Coping with a chronic illness such as psoriasis can be very stressful experience for patients. A psoriasis patient’s cognitive appraisal of their condition, definition of adaptive tasks, and selection of coping skills are influenced by the person, by aspects of the transition or crisis, and by their environment. Mindfulness-based interventions are theorised to have the capacity to enhance these factors and the mental health and wellbeing of patients with various physical and mental health issues. The change process involved with mindfulness is a complex one, and it remains unclear what the mechanisms of change are. In order to explore the potential mechanisms of mindfulness and styles of coping, which may explain changes in physical and mental health outcomes of psoriasis patients, semi-structured qualitative interview data was collected from 10 psoriasis patients who had attended at least seven of the eight weeks of a Mindfulness-based Cognitive Therapy intervention (MBCT). This study found that through MBCT group participation, this group of psoriasis patients was able to develop enhanced approach oriented coping skills. The development of these skills reduced the extent to which participants engaged in negative thinking, and also led to improved physical and mental health. This study gives support to the promising potential of MBCT as an effective intervention to improve psoriasis patient physical and mental health. This study also provides support the usefulness of a clinically modified Buddhist psychological model as an aid to understanding how these improvements might be achieved, with the relative importance of individual approach oriented mechanisms of action being different for different people.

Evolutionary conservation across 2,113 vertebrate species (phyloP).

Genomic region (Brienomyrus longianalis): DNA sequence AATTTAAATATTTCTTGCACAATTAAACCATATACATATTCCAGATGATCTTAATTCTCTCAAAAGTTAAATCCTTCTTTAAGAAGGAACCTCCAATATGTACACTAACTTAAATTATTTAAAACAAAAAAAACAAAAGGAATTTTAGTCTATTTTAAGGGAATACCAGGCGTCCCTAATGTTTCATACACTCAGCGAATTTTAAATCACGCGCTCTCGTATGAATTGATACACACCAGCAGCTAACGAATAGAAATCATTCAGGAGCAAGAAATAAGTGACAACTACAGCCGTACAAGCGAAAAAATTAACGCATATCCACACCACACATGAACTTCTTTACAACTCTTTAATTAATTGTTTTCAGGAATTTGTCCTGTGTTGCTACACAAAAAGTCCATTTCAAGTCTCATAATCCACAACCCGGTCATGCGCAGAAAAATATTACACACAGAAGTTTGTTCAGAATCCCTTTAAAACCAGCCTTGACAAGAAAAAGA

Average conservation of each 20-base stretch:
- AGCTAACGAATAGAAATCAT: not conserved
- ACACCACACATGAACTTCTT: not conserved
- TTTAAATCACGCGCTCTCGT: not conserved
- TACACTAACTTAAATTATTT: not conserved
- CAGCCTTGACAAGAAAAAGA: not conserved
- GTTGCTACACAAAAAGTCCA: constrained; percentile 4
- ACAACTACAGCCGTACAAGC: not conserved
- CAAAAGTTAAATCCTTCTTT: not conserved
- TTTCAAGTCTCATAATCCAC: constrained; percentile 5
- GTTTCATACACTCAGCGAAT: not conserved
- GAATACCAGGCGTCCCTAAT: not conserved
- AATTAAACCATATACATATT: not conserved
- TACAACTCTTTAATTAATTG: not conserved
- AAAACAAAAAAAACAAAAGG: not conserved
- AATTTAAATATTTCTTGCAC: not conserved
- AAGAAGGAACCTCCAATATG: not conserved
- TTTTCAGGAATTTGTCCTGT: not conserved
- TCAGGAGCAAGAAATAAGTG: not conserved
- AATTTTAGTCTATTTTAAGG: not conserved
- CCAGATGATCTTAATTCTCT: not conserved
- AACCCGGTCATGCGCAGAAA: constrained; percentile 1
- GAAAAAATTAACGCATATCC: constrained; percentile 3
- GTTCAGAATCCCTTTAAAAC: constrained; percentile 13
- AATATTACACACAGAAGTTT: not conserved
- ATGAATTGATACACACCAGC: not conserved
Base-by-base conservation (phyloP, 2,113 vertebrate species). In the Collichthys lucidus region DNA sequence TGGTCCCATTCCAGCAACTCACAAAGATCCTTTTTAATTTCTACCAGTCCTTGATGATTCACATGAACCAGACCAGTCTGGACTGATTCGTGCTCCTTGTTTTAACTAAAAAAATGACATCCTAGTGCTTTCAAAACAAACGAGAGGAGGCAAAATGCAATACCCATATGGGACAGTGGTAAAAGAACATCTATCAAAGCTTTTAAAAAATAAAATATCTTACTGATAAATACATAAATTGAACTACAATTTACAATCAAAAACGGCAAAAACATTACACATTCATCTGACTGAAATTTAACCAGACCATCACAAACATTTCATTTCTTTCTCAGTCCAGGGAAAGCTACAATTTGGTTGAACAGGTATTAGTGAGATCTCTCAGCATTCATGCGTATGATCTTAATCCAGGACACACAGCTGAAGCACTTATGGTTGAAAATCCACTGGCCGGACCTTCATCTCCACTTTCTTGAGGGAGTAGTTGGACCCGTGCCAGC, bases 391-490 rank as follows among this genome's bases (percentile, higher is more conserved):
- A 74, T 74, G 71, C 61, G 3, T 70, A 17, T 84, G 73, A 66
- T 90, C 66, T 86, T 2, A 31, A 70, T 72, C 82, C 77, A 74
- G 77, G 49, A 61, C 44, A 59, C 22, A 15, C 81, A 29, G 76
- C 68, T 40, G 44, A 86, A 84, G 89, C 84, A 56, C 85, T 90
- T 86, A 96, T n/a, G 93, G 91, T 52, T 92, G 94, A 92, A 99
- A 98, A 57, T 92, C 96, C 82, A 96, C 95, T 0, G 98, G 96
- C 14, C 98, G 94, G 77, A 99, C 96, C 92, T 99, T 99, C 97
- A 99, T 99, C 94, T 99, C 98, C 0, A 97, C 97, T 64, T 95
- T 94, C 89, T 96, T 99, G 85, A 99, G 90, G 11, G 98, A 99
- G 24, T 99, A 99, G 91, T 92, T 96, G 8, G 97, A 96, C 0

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ASJC Scopus subject areas
- Clinical Psychology
- Psychiatry and Mental health